I hoard ideas.
Rubin challenges her reader, as well as herself, to spend out. To not affix a scorecard to your usage (ie: If I use this, the person will think it’s fabulous. Or, I will do this for you, if you’ll do this for me.) But to merely use up what you have when you need it. Period.
Like many women, I have clothes that I don’t want to let go of, usually due to one of two reasons: 1) It doesn’t fit me anymore, but someday I might be able to wear it again and would hate it if I didn’t have this perfect blue dress, or 2) I paid a lot for this purse and even though it’s out of style right now, I hate to just give it away for free and not get something back from my initial investment.
(Lord, I sound like an awful person. Please tell me there are others of you out there…)
I have had a come-to-jesus meeting with myself and realized I buy things because I think I need the variety. In reality, I tend to gravitate to the same things. But maybe I need to add this splash of color or this type of skirt to my wardrobe to mix things up a bit.
At 46-almost-47-years-old, I am beginning to say, “Know what? I LIKE that same old style. I’m comfortable in it and don’t really want to deviate much from it.”
So shouldn’t my jammed-up closet reflect such a mental realization?
That’s my goal this month: Clear out clothes that I don’t wear. The item might be cute. It might have been purchased at full price. But it’s not ‘me’. It’s taking up my precious little space, so I need to give it (GIVE it) to someone who would prefer it more.
Rubin states a study showing that people think they like variety more than they do. When asked to pick a menu of snacks for the upcoming month, they picked a variety, but if they chose week to week what to eat, they picked their favorite snack over and over.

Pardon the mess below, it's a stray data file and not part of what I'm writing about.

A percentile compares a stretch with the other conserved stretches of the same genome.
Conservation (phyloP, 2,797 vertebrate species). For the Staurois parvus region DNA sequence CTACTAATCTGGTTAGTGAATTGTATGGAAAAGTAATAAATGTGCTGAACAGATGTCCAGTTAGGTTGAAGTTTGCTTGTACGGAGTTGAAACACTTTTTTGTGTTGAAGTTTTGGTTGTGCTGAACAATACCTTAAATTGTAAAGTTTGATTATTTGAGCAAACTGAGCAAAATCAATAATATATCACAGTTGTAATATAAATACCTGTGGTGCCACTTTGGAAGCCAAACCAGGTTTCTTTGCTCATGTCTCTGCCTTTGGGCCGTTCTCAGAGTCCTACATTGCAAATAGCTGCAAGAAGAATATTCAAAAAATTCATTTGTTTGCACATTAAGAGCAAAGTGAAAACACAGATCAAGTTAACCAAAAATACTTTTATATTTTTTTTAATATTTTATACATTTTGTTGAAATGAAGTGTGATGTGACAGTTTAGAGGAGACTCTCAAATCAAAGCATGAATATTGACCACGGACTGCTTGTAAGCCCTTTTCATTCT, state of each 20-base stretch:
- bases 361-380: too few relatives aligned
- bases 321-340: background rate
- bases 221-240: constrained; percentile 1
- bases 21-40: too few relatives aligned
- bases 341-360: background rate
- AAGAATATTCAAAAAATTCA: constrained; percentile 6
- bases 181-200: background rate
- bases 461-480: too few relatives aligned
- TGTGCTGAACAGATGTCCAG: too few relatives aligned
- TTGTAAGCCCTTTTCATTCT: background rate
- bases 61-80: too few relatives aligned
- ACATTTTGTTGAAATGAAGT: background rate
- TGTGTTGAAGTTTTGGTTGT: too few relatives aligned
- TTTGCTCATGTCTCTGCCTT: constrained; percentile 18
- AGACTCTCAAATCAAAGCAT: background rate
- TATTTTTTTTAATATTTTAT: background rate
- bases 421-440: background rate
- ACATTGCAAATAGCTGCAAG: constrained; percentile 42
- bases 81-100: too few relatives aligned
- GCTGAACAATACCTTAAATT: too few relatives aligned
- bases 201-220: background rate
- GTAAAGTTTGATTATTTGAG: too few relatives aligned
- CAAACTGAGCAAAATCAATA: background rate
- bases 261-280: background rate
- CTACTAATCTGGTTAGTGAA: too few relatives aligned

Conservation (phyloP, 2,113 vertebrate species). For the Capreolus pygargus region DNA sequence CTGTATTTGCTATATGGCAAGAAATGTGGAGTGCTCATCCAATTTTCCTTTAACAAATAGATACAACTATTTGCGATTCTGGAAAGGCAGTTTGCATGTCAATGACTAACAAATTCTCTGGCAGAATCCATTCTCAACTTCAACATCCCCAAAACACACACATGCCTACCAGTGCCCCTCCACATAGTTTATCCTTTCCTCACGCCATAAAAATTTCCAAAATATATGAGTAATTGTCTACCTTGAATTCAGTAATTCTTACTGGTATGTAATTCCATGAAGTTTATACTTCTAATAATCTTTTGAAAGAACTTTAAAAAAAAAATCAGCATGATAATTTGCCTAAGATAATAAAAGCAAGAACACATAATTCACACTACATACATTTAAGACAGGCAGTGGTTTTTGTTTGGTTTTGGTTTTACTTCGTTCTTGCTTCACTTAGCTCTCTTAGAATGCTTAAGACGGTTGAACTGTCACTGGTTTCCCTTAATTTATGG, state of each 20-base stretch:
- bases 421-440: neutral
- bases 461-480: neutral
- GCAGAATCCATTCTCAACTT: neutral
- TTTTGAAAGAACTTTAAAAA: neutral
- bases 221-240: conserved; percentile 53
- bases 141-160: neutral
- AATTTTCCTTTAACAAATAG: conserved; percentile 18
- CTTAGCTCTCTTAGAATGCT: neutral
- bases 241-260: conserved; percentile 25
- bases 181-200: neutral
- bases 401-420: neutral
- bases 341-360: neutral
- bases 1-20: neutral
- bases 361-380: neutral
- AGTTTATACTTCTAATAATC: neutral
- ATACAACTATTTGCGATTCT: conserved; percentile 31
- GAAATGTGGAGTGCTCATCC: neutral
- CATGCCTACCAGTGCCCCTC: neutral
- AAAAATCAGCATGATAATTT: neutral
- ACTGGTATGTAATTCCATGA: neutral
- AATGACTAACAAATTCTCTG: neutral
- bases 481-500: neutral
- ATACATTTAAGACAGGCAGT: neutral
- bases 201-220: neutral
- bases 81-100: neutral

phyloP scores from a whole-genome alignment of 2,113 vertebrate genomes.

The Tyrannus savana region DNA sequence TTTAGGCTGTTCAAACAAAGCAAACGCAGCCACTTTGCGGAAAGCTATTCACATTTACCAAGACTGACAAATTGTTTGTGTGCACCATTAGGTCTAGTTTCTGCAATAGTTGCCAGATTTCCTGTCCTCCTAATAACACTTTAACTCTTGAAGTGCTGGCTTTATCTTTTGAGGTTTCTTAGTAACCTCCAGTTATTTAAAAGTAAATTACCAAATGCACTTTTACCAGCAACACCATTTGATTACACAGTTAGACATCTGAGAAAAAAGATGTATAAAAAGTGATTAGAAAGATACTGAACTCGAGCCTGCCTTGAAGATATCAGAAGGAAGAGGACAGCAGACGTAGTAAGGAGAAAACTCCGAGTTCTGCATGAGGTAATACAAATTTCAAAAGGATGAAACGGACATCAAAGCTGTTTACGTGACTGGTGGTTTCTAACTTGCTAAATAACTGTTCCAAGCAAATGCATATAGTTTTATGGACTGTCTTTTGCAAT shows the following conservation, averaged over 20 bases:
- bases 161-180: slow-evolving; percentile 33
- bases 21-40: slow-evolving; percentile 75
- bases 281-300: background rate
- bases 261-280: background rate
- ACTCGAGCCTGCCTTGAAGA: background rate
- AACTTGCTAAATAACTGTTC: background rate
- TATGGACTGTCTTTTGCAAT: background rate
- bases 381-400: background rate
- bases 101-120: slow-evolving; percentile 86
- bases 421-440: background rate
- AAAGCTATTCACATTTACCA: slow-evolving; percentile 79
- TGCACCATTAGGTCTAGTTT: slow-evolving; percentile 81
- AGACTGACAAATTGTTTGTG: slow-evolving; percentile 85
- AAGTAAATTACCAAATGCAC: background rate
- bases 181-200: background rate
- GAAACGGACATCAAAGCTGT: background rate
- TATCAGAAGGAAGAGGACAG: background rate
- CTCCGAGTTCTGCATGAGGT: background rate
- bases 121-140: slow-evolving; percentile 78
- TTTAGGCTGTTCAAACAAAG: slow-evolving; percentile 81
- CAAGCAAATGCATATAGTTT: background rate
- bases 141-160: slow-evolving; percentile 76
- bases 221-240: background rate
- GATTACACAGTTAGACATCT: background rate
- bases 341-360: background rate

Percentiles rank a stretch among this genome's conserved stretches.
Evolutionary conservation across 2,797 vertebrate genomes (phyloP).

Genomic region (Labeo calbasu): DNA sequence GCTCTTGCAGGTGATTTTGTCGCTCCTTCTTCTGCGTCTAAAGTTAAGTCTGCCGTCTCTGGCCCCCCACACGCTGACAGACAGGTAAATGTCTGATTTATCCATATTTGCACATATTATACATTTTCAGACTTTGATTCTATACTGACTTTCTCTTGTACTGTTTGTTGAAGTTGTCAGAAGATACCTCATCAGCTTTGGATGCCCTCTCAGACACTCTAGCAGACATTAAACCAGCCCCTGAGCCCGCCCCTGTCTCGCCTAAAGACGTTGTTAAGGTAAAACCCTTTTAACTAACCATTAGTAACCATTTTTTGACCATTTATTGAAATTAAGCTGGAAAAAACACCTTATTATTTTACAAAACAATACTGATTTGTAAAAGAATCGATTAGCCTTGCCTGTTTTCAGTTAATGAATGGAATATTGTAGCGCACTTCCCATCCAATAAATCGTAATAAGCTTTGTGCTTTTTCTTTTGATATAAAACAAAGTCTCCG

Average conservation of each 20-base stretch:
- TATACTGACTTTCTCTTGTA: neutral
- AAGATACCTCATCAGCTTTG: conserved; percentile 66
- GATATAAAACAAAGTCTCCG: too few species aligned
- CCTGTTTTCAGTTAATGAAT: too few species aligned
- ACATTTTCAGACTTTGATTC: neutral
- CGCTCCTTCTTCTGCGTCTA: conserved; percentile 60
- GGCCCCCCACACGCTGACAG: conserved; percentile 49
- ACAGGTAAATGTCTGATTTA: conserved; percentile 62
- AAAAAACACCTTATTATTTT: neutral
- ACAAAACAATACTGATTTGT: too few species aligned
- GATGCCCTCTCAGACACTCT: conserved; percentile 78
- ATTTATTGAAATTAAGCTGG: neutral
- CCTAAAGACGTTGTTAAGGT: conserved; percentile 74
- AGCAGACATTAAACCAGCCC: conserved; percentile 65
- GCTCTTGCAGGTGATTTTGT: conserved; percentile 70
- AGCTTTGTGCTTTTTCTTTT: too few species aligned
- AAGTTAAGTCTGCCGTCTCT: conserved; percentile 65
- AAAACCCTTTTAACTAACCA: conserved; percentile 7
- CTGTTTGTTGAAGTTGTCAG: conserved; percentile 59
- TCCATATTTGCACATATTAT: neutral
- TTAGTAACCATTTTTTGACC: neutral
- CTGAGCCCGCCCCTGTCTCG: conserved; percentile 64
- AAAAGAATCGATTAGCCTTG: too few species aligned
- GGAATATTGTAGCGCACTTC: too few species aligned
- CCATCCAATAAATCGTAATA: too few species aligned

I like shirts with collars and buttons.
Not swoop-necks. Not collarless. Not light colors.
I like shirts with collars and buttons.
Why do I have these others, then?
This purse has a lot of sentimental value to me.
Take a picture of it, scrapbook it, then…
These shoes are SO cute and would be perfect for going out.
But what if my children would want this? (that’s always a killer thought for us, right?)
Well, they DON’T.
If I think they will want record of it – take a picture of it, then…
There’s not a craft item I have that couldn’t be re-purchased if the right project came along.
I will also…(gulp)…make simple, quick notes on Post-It notes and will not buy anymore until I have run out of what I have.
Furthermore, if a pad has lost it’s stick-together-ness, I will…(oh my)…throw it away.
Do you need to do some space-clearing decision-making?
Yeah, me too.
And that’s not even going into the idea of Spending Out with regards to relationships.
I guess that’s a whole different month of improvement.
For now, I’m looking this red leather bag in the eye and sincerely wishing it well in its new home…